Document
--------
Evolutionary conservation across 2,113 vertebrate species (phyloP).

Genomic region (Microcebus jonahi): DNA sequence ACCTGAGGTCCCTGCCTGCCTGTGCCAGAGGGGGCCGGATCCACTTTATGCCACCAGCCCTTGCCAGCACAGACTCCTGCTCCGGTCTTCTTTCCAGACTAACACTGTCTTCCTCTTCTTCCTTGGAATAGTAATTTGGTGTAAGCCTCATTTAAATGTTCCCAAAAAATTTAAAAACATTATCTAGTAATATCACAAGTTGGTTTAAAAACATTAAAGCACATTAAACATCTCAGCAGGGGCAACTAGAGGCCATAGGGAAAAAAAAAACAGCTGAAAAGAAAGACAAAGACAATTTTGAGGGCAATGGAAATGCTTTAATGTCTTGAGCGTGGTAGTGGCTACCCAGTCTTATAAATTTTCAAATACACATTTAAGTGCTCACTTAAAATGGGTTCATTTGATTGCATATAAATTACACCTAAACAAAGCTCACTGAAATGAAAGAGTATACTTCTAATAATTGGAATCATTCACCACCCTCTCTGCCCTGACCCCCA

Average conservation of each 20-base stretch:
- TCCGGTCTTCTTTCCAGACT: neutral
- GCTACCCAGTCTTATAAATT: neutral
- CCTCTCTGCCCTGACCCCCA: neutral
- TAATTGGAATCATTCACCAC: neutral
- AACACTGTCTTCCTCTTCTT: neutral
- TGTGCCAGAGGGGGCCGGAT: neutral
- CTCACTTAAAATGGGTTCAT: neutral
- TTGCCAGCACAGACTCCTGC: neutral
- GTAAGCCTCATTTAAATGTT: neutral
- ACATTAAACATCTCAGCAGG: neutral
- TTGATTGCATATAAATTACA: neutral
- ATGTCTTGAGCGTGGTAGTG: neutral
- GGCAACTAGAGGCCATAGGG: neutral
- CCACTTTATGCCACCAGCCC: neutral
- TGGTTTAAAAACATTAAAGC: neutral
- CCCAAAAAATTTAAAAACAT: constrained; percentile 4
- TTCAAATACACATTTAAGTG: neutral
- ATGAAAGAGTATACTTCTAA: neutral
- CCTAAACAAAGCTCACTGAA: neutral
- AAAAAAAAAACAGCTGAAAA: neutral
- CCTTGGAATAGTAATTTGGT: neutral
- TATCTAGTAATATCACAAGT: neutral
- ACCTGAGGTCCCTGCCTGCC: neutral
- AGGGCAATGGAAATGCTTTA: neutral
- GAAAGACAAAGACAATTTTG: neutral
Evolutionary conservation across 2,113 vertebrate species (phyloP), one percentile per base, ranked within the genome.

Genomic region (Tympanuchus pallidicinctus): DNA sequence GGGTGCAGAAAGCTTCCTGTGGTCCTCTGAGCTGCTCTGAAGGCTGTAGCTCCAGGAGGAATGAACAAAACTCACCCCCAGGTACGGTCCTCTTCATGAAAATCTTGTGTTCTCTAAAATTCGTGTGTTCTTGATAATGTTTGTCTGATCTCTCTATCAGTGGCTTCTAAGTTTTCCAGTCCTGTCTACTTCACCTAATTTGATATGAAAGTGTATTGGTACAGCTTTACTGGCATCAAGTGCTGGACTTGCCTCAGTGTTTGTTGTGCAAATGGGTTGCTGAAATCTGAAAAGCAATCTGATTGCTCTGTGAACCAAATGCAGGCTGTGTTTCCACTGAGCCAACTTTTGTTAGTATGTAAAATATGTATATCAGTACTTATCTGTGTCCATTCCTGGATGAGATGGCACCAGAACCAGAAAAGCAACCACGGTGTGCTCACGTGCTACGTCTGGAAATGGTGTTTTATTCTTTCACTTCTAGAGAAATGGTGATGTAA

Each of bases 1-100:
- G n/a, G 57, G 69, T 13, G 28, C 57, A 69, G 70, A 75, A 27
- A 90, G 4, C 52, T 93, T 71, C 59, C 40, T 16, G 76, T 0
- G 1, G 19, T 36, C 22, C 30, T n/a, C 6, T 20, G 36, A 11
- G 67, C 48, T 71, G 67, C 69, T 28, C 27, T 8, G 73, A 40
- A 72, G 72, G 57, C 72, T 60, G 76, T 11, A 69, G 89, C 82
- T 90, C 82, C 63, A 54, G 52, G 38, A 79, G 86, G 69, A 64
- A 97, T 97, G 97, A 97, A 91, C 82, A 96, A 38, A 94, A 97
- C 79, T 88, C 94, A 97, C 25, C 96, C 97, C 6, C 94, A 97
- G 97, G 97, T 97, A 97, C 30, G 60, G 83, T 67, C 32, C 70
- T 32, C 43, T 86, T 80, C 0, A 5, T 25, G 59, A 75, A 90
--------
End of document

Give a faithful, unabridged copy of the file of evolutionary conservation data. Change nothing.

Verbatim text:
Evolutionary conservation across 2,113 vertebrate species (phyloP).

Genomic region (Microcebus jonahi): DNA sequence ACCTGAGGTCCCTGCCTGCCTGTGCCAGAGGGGGCCGGATCCACTTTATGCCACCAGCCCTTGCCAGCACAGACTCCTGCTCCGGTCTTCTTTCCAGACTAACACTGTCTTCCTCTTCTTCCTTGGAATAGTAATTTGGTGTAAGCCTCATTTAAATGTTCCCAAAAAATTTAAAAACATTATCTAGTAATATCACAAGTTGGTTTAAAAACATTAAAGCACATTAAACATCTCAGCAGGGGCAACTAGAGGCCATAGGGAAAAAAAAAACAGCTGAAAAGAAAGACAAAGACAATTTTGAGGGCAATGGAAATGCTTTAATGTCTTGAGCGTGGTAGTGGCTACCCAGTCTTATAAATTTTCAAATACACATTTAAGTGCTCACTTAAAATGGGTTCATTTGATTGCATATAAATTACACCTAAACAAAGCTCACTGAAATGAAAGAGTATACTTCTAATAATTGGAATCATTCACCACCCTCTCTGCCCTGACCCCCA

Average conservation of each 20-base stretch:
- TCCGGTCTTCTTTCCAGACT: neutral
- GCTACCCAGTCTTATAAATT: neutral
- CCTCTCTGCCCTGACCCCCA: neutral
- TAATTGGAATCATTCACCAC: neutral
- AACACTGTCTTCCTCTTCTT: neutral
- TGTGCCAGAGGGGGCCGGAT: neutral
- CTCACTTAAAATGGGTTCAT: neutral
- TTGCCAGCACAGACTCCTGC: neutral
- GTAAGCCTCATTTAAATGTT: neutral
- ACATTAAACATCTCAGCAGG: neutral
- TTGATTGCATATAAATTACA: neutral
- ATGTCTTGAGCGTGGTAGTG: neutral
- GGCAACTAGAGGCCATAGGG: neutral
- CCACTTTATGCCACCAGCCC: neutral
- TGGTTTAAAAACATTAAAGC: neutral
- CCCAAAAAATTTAAAAACAT: constrained; percentile 4
- TTCAAATACACATTTAAGTG: neutral
- ATGAAAGAGTATACTTCTAA: neutral
- CCTAAACAAAGCTCACTGAA: neutral
- AAAAAAAAAACAGCTGAAAA: neutral
- CCTTGGAATAGTAATTTGGT: neutral
- TATCTAGTAATATCACAAGT: neutral
- ACCTGAGGTCCCTGCCTGCC: neutral
- AGGGCAATGGAAATGCTTTA: neutral
- GAAAGACAAAGACAATTTTG: neutral
Evolutionary conservation across 2,113 vertebrate species (phyloP), one percentile per base, ranked within the genome.

Genomic region (Tympanuchus pallidicinctus): DNA sequence GGGTGCAGAAAGCTTCCTGTGGTCCTCTGAGCTGCTCTGAAGGCTGTAGCTCCAGGAGGAATGAACAAAACTCACCCCCAGGTACGGTCCTCTTCATGAAAATCTTGTGTTCTCTAAAATTCGTGTGTTCTTGATAATGTTTGTCTGATCTCTCTATCAGTGGCTTCTAAGTTTTCCAGTCCTGTCTACTTCACCTAATTTGATATGAAAGTGTATTGGTACAGCTTTACTGGCATCAAGTGCTGGACTTGCCTCAGTGTTTGTTGTGCAAATGGGTTGCTGAAATCTGAAAAGCAATCTGATTGCTCTGTGAACCAAATGCAGGCTGTGTTTCCACTGAGCCAACTTTTGTTAGTATGTAAAATATGTATATCAGTACTTATCTGTGTCCATTCCTGGATGAGATGGCACCAGAACCAGAAAAGCAACCACGGTGTGCTCACGTGCTACGTCTGGAAATGGTGTTTTATTCTTTCACTTCTAGAGAAATGGTGATGTAA

Each of bases 1-100:
- G n/a, G 57, G 69, T 13, G 28, C 57, A 69, G 70, A 75, A 27
- A 90, G 4, C 52, T 93, T 71, C 59, C 40, T 16, G 76, T 0
- G 1, G 19, T 36, C 22, C 30, T n/a, C 6, T 20, G 36, A 11
- G 67, C 48, T 71, G 67, C 69, T 28, C 27, T 8, G 73, A 40
- A 72, G 72, G 57, C 72, T 60, G 76, T 11, A 69, G 89, C 82
- T 90, C 82, C 63, A 54, G 52, G 38, A 79, G 86, G 69, A 64
- A 97, T 97, G 97, A 97, A 91, C 82, A 96, A 38, A 94, A 97
- C 79, T 88, C 94, A 97, C 25, C 96, C 97, C 6, C 94, A 97
- G 97, G 97, T 97, A 97, C 30, G 60, G 83, T 67, C 32, C 70
- T 32, C 43, T 86, T 80, C 0, A 5, T 25, G 59, A 75, A 90